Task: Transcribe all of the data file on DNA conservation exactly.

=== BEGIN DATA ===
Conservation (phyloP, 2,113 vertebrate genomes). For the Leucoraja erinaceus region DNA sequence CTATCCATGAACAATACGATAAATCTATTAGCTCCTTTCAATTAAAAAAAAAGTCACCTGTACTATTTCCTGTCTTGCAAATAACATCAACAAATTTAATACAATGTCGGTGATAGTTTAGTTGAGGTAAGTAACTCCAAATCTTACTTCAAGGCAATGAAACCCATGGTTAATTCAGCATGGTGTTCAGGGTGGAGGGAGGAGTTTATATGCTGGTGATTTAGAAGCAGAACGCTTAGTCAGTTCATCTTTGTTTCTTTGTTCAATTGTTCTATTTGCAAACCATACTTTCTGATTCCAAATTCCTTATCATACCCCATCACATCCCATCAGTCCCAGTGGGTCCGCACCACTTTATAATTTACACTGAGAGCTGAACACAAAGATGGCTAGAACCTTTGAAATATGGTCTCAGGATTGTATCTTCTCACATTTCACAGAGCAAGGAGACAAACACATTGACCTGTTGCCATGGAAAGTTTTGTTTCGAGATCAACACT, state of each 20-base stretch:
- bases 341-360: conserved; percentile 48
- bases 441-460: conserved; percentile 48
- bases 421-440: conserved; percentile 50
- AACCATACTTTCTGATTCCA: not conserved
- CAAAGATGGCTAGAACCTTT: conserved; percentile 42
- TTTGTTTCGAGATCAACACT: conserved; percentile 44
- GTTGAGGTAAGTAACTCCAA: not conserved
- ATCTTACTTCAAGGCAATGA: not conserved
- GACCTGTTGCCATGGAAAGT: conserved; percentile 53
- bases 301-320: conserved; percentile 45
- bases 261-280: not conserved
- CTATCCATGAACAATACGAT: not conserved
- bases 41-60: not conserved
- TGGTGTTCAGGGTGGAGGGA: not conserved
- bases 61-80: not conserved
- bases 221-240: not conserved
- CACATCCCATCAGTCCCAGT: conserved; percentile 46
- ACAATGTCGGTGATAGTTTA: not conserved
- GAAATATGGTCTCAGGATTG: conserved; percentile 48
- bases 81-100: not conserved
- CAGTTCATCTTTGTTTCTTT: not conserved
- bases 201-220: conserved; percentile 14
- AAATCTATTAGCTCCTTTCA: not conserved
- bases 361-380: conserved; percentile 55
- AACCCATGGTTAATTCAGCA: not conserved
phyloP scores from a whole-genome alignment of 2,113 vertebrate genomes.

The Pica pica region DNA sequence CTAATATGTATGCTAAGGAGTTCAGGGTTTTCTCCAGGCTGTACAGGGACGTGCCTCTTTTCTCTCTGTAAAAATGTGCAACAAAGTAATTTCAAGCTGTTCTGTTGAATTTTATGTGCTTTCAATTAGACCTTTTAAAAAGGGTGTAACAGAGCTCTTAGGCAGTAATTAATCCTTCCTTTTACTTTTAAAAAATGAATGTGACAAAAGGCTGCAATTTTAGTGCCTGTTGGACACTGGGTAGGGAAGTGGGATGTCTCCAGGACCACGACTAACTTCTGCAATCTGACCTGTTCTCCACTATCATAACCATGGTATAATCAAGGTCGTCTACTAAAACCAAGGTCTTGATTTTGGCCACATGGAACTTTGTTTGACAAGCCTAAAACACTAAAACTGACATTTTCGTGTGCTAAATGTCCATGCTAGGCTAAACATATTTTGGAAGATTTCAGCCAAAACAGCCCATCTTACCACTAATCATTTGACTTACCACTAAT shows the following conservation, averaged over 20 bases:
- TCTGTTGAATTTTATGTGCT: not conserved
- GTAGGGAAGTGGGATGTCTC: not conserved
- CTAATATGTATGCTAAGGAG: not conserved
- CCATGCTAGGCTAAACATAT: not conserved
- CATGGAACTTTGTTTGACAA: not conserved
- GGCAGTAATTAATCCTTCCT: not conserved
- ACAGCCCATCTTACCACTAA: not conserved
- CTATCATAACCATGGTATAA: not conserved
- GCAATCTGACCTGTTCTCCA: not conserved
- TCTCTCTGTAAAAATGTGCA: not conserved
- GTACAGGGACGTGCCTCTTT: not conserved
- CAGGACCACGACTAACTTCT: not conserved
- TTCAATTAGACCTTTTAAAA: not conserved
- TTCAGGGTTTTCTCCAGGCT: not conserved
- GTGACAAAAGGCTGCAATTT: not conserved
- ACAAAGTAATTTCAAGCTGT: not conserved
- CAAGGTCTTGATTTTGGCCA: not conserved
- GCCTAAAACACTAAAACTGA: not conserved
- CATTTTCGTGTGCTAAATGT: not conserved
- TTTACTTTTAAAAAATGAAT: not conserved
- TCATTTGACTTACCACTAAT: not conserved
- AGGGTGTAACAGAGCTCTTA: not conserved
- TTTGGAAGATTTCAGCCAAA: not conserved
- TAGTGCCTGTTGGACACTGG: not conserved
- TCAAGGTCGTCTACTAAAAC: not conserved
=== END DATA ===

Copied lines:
Conservation (phyloP, 2,113 vertebrate genomes). For the Leucoraja erinaceus region DNA sequence CTATCCATGAACAATACGATAAATCTATTAGCTCCTTTCAATTAAAAAAAAAGTCACCTGTACTATTTCCTGTCTTGCAAATAACATCAACAAATTTAATACAATGTCGGTGATAGTTTAGTTGAGGTAAGTAACTCCAAATCTTACTTCAAGGCAATGAAACCCATGGTTAATTCAGCATGGTGTTCAGGGTGGAGGGAGGAGTTTATATGCTGGTGATTTAGAAGCAGAACGCTTAGTCAGTTCATCTTTGTTTCTTTGTTCAATTGTTCTATTTGCAAACCATACTTTCTGATTCCAAATTCCTTATCATACCCCATCACATCCCATCAGTCCCAGTGGGTCCGCACCACTTTATAATTTACACTGAGAGCTGAACACAAAGATGGCTAGAACCTTTGAAATATGGTCTCAGGATTGTATCTTCTCACATTTCACAGAGCAAGGAGACAAACACATTGACCTGTTGCCATGGAAAGTTTTGTTTCGAGATCAACACT, state of each 20-base stretch:
- bases 341-360: conserved; percentile 48
- bases 441-460: conserved; percentile 48
- bases 421-440: conserved; percentile 50
- AACCATACTTTCTGATTCCA: not conserved
- CAAAGATGGCTAGAACCTTT: conserved; percentile 42
- TTTGTTTCGAGATCAACACT: conserved; percentile 44
- GTTGAGGTAAGTAACTCCAA: not conserved
- ATCTTACTTCAAGGCAATGA: not conserved
- GACCTGTTGCCATGGAAAGT: conserved; percentile 53
- bases 301-320: conserved; percentile 45
- bases 261-280: not conserved
- CTATCCATGAACAATACGAT: not conserved
- bases 41-60: not conserved
- TGGTGTTCAGGGTGGAGGGA: not conserved
- bases 61-80: not conserved
- bases 221-240: not conserved
- CACATCCCATCAGTCCCAGT: conserved; percentile 46
- ACAATGTCGGTGATAGTTTA: not conserved
- GAAATATGGTCTCAGGATTG: conserved; percentile 48
- bases 81-100: not conserved
- CAGTTCATCTTTGTTTCTTT: not conserved
- bases 201-220: conserved; percentile 14
- AAATCTATTAGCTCCTTTCA: not conserved
- bases 361-380: conserved; percentile 55
- AACCCATGGTTAATTCAGCA: not conserved
phyloP scores from a whole-genome alignment of 2,113 vertebrate genomes.

The Pica pica region DNA sequence CTAATATGTATGCTAAGGAGTTCAGGGTTTTCTCCAGGCTGTACAGGGACGTGCCTCTTTTCTCTCTGTAAAAATGTGCAACAAAGTAATTTCAAGCTGTTCTGTTGAATTTTATGTGCTTTCAATTAGACCTTTTAAAAAGGGTGTAACAGAGCTCTTAGGCAGTAATTAATCCTTCCTTTTACTTTTAAAAAATGAATGTGACAAAAGGCTGCAATTTTAGTGCCTGTTGGACACTGGGTAGGGAAGTGGGATGTCTCCAGGACCACGACTAACTTCTGCAATCTGACCTGTTCTCCACTATCATAACCATGGTATAATCAAGGTCGTCTACTAAAACCAAGGTCTTGATTTTGGCCACATGGAACTTTGTTTGACAAGCCTAAAACACTAAAACTGACATTTTCGTGTGCTAAATGTCCATGCTAGGCTAAACATATTTTGGAAGATTTCAGCCAAAACAGCCCATCTTACCACTAATCATTTGACTTACCACTAAT shows the following conservation, averaged over 20 bases:
- TCTGTTGAATTTTATGTGCT: not conserved
- GTAGGGAAGTGGGATGTCTC: not conserved
- CTAATATGTATGCTAAGGAG: not conserved
- CCATGCTAGGCTAAACATAT: not conserved
- CATGGAACTTTGTTTGACAA: not conserved
- GGCAGTAATTAATCCTTCCT: not conserved
- ACAGCCCATCTTACCACTAA: not conserved
- CTATCATAACCATGGTATAA: not conserved
- GCAATCTGACCTGTTCTCCA: not conserved
- TCTCTCTGTAAAAATGTGCA: not conserved
- GTACAGGGACGTGCCTCTTT: not conserved
- CAGGACCACGACTAACTTCT: not conserved
- TTCAATTAGACCTTTTAAAA: not conserved
- TTCAGGGTTTTCTCCAGGCT: not conserved
- GTGACAAAAGGCTGCAATTT: not conserved
- ACAAAGTAATTTCAAGCTGT: not conserved
- CAAGGTCTTGATTTTGGCCA: not conserved
- GCCTAAAACACTAAAACTGA: not conserved
- CATTTTCGTGTGCTAAATGT: not conserved
- TTTACTTTTAAAAAATGAAT: not conserved
- TCATTTGACTTACCACTAAT: not conserved
- AGGGTGTAACAGAGCTCTTA: not conserved
- TTTGGAAGATTTCAGCCAAA: not conserved
- TAGTGCCTGTTGGACACTGG: not conserved
- TCAAGGTCGTCTACTAAAAC: not conserved